For better or for worse . . . I don’t know if that is still a part of wedding vows these days, but I do know it was a part of mine. During nearly forty-five years of marriage, that promise has been tested many times. But never has it been more challenging to live up to those words than it is now.
For better–We are both retired which means we have lots of time to spend together. We both enjoy excellent physical health which allows us to go on ten-mile hikes to the tops of mountains or twenty-mile bike rides. We have time to do all the things we’ve always wanted to do.
For worse–My husband Craig has dementia. He was diagnosed two years ago, but everyone close to him knew he had problems long before that. For the first year after his diagnosis, I urged him to force his mind to remember things like the day’s date or where we were going. I was convinced that if I were in his situation, I would be like Dylan Thomas, and “not go gently into that good night,” but I would “rage, rage against the dying of the light.”
Having raised a child with Down syndrome and devoted thirty years to teaching special education, I was sure that I had all the patience and skills needed to get Craig through this. Like any good special education teacher, I came up with strategies to help him cope with his limitations. After all, I had spent most of my adult life helping people see the light at the end of the tunnel. It took me a long time to realize that Craig is going down a tunnel that does not have a light at the end of it.
Craig’s neurologist keeps reminding me that Craig sees the world differently. I know I can never see the world the way he does, but I do think I’m beginning to understand his world a little better. Last Friday afternoon, Craig was roaming around our property, seeming a little restless. I handed him the keys to my car and suggested that he get the mail. He isn’t supposed to drive, but driving a few feet down our dirt road seemed harmless. I kept watching out the window for him to return, but he didn’t. Concerned, I jumped in the truck and drove around looking for him. When I couldn’t find him, I returned home and dialed 911. As I was talking to the operator, it occurred to me that I knew where Craig had gone. He had received a reminder card from the dentist for an appointment later in June. I had shown him that it was already marked on the calendar, but he carried that card around all day anyway. Dates and times don’t really mean anything to him. All he knew was that he was supposed to go to the dentist and I didn’t take him there. I told the 911 operator where I thought he might be and sure enough, that’s where he was. A very nice sheriff’s officer followed him home and talked to him patiently about not going off by himself and worrying his wife.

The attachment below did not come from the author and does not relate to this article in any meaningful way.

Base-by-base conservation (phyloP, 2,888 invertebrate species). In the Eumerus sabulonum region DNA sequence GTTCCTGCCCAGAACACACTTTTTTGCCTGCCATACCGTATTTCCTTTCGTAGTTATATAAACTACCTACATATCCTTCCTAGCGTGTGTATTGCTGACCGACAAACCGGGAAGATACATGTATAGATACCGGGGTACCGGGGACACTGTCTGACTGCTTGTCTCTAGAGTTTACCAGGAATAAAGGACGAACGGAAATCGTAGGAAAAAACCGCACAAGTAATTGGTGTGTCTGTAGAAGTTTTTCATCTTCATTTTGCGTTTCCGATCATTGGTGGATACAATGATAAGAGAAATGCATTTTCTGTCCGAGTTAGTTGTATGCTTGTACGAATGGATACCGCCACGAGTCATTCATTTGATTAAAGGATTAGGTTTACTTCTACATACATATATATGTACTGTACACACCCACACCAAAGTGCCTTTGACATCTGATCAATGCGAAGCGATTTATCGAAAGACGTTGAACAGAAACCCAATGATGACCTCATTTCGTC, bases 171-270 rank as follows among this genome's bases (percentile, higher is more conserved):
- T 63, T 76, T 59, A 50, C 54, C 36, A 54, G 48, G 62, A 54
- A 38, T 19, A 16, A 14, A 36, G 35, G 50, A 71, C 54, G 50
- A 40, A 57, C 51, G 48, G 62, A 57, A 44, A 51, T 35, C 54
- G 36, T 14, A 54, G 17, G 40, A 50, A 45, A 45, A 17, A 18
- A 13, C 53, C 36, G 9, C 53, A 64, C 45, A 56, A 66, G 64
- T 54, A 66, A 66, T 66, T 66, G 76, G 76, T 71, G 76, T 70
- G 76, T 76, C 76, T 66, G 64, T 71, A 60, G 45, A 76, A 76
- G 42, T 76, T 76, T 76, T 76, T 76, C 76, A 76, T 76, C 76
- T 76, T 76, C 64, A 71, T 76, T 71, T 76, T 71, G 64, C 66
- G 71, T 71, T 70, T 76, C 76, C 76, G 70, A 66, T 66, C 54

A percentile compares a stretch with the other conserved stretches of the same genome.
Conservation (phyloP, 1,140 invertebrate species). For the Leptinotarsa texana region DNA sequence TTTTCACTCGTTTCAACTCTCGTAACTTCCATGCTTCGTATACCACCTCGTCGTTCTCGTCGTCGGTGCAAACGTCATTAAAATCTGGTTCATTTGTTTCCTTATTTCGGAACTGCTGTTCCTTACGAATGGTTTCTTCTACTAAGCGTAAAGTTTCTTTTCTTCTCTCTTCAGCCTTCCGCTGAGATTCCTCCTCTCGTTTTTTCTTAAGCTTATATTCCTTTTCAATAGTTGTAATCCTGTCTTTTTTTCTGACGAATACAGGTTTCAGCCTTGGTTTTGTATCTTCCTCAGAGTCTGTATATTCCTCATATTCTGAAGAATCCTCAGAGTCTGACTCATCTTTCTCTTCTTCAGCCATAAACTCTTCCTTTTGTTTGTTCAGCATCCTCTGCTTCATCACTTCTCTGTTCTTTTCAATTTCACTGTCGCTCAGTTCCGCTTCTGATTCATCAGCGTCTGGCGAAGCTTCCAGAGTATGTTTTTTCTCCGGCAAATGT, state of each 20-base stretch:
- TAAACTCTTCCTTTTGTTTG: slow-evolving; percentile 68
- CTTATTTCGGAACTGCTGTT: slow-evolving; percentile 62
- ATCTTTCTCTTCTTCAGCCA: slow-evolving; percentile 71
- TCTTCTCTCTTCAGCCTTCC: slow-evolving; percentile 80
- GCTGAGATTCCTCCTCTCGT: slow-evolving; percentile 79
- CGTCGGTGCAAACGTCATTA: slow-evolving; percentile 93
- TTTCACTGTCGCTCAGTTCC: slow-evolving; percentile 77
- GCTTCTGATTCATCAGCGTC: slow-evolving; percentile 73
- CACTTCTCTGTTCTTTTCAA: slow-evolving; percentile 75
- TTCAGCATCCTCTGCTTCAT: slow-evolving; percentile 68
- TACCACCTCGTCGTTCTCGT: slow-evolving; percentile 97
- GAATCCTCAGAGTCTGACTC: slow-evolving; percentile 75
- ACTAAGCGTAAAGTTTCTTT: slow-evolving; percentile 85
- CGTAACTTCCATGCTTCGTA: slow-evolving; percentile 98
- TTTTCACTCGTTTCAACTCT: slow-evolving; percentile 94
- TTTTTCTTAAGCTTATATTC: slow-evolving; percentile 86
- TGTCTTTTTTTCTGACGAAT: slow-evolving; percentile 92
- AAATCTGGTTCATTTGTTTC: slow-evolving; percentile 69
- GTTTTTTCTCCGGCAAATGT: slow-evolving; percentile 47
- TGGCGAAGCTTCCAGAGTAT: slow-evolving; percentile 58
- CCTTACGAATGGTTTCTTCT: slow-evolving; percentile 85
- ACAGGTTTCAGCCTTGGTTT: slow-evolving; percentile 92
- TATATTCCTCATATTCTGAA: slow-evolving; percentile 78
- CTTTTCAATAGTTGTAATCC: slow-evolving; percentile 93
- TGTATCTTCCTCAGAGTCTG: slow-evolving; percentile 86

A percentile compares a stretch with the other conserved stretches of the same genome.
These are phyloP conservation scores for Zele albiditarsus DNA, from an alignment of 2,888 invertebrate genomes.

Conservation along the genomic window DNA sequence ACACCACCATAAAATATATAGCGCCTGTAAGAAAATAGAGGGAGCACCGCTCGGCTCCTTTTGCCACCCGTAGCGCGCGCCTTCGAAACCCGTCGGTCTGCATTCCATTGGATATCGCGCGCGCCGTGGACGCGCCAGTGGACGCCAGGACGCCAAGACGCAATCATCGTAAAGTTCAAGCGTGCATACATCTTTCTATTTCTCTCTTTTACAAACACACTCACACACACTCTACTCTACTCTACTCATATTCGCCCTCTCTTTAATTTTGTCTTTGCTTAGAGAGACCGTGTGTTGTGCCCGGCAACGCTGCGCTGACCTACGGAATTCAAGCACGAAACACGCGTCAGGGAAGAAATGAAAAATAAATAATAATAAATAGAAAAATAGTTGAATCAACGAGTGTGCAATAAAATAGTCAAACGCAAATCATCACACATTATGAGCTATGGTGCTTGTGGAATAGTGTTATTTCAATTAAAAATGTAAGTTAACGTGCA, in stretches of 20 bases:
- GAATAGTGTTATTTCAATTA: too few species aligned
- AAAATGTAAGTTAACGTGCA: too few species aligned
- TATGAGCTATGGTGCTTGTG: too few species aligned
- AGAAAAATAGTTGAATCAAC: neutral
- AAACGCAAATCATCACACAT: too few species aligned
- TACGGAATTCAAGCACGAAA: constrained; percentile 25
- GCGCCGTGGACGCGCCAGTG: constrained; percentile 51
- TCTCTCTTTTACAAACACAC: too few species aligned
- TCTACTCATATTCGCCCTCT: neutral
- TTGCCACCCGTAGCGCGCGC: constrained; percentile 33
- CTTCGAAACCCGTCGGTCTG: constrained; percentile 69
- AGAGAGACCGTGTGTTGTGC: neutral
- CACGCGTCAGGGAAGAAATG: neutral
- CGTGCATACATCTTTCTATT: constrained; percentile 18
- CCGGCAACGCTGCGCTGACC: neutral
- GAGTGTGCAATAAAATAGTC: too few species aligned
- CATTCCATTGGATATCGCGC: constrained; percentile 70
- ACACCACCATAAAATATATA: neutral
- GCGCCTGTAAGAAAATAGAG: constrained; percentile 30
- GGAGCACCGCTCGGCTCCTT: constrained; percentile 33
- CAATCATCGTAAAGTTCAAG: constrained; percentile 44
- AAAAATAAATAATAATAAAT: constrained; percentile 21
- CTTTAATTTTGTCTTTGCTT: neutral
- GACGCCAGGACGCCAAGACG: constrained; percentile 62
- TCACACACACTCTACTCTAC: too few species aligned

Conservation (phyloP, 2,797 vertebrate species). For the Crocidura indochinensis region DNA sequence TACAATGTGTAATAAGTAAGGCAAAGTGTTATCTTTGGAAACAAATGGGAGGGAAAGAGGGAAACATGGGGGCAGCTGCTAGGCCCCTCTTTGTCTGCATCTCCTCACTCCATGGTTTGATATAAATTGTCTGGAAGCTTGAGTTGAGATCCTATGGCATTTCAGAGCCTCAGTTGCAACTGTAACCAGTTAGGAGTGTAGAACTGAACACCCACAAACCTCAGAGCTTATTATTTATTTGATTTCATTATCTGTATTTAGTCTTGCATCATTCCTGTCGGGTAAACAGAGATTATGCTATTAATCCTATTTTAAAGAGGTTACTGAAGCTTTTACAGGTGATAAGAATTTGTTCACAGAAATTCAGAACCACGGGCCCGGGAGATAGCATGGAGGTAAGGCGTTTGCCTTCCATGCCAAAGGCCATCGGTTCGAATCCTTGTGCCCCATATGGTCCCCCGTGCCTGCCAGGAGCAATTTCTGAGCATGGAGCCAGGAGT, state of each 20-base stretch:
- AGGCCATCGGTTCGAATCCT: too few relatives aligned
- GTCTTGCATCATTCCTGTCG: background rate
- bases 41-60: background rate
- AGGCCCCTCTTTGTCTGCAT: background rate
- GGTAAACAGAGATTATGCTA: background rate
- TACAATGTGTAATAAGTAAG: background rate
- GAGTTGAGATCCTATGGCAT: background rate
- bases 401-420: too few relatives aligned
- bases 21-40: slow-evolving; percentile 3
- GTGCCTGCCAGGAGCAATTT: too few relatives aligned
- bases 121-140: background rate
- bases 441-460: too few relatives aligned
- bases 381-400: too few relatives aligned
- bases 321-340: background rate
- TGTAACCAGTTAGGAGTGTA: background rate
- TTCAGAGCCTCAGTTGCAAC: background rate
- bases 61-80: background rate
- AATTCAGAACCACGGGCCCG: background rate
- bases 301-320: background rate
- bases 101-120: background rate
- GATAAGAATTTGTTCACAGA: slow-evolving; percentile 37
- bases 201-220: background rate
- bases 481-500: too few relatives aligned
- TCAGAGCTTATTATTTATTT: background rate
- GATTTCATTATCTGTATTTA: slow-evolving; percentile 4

On the bright side–For the first time in our married life, we can’t really plan for the future. But that allows us to live in the moment, making the most of each day. Craig follows me around, which can be annoying at times. Someone called him my parrot because he repeats everything I say. What wife wouldn’t want a husband who agrees with her every word. I’ve given up on the idea of a place for everything and everything in its place. Things go missing daily. Sometimes they reappear, but often they are never seen again. It’s amazing what you can learn to live without. The phone has been gone for a few days, but the good news is, I found the television remote while I was looking for the phone.
Since June is Alzheimer’s and Brain Awareness month, I’m offering this with the hope that someone will find my words helpful. It is being published with Craig’s permission.